Death squads

Most of Brazil's street children expect to be killed before they are 18. Between 4 and 5 adolescents are murdered daily and that every 12 minutes a child is beaten [Brazil's National Movement of Street Children] . Conservative figures put the number at 2 killings every day.

There are reports that some children have been executed and/or mutilated. In July 1993, eight children and adolescents were killed in a shooting near the Candelária Church in Rio. This event was widely publicised around the world, and the routine killing of street children in Brazil was harshly criticised. As a result, the death squads moved underground. However, corrupt officials are still reputed to be involved - In São Paulo, 20% of homicides committed by the police were against minors in the first months of 1999. Facts|date=March 2007

Drug gangs

Drug gangs now account for roughly half the child murders in Rio [Rio de Janeiro State Legislature] . Since the 1990s, a pervasive drug culture has been burgeoning. Today, Brazil ranks as the second biggest consumer of cocaine in the world, after the USA. favelas (where 25% of the city's population live) drug gangs control extremely violent areas. Some street children are recruited by such drug gangs and given guns for protection. They then traffic drugs and messages between sellers and buyers. A child's chance of dying in the drug areas of the favelas is "eight to nine times greater than in the Middle East". [Ref: Save The Children]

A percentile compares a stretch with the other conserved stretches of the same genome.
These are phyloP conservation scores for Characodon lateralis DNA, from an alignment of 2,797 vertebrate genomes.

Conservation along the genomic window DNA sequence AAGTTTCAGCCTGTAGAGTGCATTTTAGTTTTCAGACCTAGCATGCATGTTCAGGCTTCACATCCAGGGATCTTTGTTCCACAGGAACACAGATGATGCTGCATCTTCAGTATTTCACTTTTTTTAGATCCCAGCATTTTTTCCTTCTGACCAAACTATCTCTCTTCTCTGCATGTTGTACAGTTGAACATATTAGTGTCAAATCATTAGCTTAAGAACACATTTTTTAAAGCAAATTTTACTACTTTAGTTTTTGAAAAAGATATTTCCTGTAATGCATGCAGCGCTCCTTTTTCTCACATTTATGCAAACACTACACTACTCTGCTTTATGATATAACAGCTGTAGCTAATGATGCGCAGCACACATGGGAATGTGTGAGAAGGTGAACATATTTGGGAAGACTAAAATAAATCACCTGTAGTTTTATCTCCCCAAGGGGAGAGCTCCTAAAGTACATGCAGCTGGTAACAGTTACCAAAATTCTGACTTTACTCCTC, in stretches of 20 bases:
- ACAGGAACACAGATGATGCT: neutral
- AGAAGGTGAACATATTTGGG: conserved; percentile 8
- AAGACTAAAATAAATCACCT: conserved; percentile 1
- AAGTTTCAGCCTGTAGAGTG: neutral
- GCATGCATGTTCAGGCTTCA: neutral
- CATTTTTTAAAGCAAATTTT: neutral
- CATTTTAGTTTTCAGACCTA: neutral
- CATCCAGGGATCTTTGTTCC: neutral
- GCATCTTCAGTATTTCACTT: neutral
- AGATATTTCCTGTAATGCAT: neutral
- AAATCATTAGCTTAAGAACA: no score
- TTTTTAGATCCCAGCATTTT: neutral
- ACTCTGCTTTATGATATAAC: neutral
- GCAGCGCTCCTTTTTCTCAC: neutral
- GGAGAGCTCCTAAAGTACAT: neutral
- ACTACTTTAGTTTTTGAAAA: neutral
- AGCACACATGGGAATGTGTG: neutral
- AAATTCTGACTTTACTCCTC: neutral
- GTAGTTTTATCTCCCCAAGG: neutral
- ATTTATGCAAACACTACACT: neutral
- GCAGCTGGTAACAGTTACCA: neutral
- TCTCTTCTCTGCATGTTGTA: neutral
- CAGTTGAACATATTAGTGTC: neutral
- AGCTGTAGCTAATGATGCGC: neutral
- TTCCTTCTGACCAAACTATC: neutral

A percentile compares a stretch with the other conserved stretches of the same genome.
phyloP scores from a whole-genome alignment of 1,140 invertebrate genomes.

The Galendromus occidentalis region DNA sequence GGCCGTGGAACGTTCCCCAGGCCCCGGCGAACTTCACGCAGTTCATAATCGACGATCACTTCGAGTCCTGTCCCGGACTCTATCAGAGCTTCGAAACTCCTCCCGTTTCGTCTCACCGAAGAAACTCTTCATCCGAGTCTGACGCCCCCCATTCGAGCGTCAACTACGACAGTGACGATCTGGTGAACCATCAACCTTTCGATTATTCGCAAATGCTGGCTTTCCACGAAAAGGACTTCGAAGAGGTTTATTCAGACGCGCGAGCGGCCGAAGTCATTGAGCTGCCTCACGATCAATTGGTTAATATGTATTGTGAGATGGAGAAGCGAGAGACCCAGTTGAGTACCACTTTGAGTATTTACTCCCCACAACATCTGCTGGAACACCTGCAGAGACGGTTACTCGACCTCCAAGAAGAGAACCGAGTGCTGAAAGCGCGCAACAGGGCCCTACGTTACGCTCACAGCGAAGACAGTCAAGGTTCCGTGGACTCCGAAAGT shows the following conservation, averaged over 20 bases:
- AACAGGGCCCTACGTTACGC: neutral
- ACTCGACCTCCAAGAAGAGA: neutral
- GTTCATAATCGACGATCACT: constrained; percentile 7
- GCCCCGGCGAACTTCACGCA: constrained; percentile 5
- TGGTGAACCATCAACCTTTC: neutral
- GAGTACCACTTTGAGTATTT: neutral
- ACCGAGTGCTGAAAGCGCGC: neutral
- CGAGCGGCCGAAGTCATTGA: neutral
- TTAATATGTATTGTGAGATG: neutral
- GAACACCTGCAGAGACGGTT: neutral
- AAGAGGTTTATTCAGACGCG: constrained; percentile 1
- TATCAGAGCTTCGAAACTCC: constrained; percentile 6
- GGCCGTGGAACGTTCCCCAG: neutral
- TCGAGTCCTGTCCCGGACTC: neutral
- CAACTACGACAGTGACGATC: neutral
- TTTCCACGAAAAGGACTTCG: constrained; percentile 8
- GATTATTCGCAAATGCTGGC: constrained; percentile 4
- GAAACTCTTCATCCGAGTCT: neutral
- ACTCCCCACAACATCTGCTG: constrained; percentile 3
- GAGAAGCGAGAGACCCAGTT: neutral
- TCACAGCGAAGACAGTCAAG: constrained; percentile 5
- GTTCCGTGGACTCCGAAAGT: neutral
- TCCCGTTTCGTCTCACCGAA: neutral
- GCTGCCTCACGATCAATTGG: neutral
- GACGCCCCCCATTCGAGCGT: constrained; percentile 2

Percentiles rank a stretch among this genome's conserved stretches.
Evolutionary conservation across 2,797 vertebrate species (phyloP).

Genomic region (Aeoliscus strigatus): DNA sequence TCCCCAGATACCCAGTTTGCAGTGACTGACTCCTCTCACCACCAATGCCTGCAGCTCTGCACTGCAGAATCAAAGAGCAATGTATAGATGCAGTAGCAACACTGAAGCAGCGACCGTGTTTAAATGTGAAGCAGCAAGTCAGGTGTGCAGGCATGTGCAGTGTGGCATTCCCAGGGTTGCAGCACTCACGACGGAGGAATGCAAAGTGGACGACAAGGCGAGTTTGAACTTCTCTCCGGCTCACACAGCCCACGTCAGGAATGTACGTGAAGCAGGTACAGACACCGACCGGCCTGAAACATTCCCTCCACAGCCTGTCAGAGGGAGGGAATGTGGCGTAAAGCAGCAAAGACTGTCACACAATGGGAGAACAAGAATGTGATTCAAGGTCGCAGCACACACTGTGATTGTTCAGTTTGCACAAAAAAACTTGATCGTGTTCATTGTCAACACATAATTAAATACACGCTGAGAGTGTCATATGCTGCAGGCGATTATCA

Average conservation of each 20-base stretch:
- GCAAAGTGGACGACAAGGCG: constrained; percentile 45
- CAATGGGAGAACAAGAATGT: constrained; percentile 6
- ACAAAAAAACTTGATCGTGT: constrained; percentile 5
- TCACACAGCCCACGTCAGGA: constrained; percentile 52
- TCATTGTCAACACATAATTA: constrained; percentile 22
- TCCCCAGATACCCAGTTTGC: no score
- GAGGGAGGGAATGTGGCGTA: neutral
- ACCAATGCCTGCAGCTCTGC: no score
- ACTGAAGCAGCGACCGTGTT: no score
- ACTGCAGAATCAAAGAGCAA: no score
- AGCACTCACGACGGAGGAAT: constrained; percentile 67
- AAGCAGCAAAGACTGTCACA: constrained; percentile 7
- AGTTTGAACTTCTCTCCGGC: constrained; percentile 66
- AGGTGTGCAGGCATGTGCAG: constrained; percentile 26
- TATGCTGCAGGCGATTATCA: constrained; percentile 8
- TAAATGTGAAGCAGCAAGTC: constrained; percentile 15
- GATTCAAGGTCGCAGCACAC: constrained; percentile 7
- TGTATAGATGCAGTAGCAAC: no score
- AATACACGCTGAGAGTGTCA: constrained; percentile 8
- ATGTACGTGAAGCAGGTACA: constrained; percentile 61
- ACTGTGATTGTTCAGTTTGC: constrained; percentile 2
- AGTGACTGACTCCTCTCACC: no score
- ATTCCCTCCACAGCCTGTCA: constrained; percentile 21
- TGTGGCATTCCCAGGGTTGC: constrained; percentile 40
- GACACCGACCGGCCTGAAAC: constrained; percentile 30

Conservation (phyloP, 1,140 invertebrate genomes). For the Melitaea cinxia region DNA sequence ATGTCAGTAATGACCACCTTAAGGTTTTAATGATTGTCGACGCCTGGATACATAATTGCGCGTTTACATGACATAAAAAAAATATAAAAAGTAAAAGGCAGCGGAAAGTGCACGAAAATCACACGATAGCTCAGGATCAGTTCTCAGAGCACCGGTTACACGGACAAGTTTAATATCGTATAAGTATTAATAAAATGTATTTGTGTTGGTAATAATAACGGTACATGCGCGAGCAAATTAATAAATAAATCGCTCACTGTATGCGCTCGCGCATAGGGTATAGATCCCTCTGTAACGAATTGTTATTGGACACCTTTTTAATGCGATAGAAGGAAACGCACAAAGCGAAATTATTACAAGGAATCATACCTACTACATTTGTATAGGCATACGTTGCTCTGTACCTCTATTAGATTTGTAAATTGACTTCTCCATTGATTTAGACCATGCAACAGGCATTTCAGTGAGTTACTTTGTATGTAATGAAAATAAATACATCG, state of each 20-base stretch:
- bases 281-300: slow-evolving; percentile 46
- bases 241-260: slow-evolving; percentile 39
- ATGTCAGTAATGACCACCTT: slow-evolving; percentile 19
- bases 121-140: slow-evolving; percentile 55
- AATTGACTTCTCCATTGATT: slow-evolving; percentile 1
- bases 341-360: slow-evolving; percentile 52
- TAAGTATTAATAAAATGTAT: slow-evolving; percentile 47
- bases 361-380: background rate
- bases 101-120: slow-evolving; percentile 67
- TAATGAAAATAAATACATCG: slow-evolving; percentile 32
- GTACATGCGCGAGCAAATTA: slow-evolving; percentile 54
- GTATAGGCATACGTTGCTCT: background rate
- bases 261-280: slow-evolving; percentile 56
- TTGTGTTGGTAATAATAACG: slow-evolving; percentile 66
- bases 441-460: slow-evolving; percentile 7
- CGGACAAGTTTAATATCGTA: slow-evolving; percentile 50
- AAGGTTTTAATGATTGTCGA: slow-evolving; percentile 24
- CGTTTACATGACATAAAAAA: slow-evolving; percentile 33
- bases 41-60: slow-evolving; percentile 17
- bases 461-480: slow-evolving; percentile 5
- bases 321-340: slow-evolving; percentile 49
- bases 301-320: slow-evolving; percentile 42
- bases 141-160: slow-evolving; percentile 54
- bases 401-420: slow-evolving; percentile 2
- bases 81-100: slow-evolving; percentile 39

Government and non-government responses

Responses by governments

Because they have not reached the age of majority street children have no representation in the governing process. They have no vote themselves nor by proxy through their parents, from whom they likely are alienated. Nor do street children have any economic leverage. Governments, consequently, may pay little attention to them.

The rights of street children are often ignored by governments despite the fact that the nearly all of the world's governments [The USA and Somalia are the only states that have not ratified the CRC. See HRW Report, "Promises Broken"] have ratified the UN Convention on the Rights of the Child. [cite web
url=http://www.hrw.org/campaigns/crp/promises/index.html
title=PROMISES BROKEN
publisher=www.hrw.org
accessdate=2008-02-07
last=
first=
] Governments are often embarrassed by street children and may blame parents or neighboring countries. [cite web
url=http://newsinfo.inquirer.net/breakingnews/metro/view_article.php?article_id=81185
title=Manila exec revives bill penalizing parents of street kids - INQUIRER.net, Philippine News for Filipinos
publisher=newsinfo.inquirer.net
accessdate=2008-02-07
last=
first=
] [cite web
url=http://streetkidnews.blogsome.com/2006/04/01/joint-effort-to-solve-plight-of-street-children/
title=World Street Children News :: Joint effort to solve plight of street children :: April :: 2006
publisher=streetkidnews.blogsome.com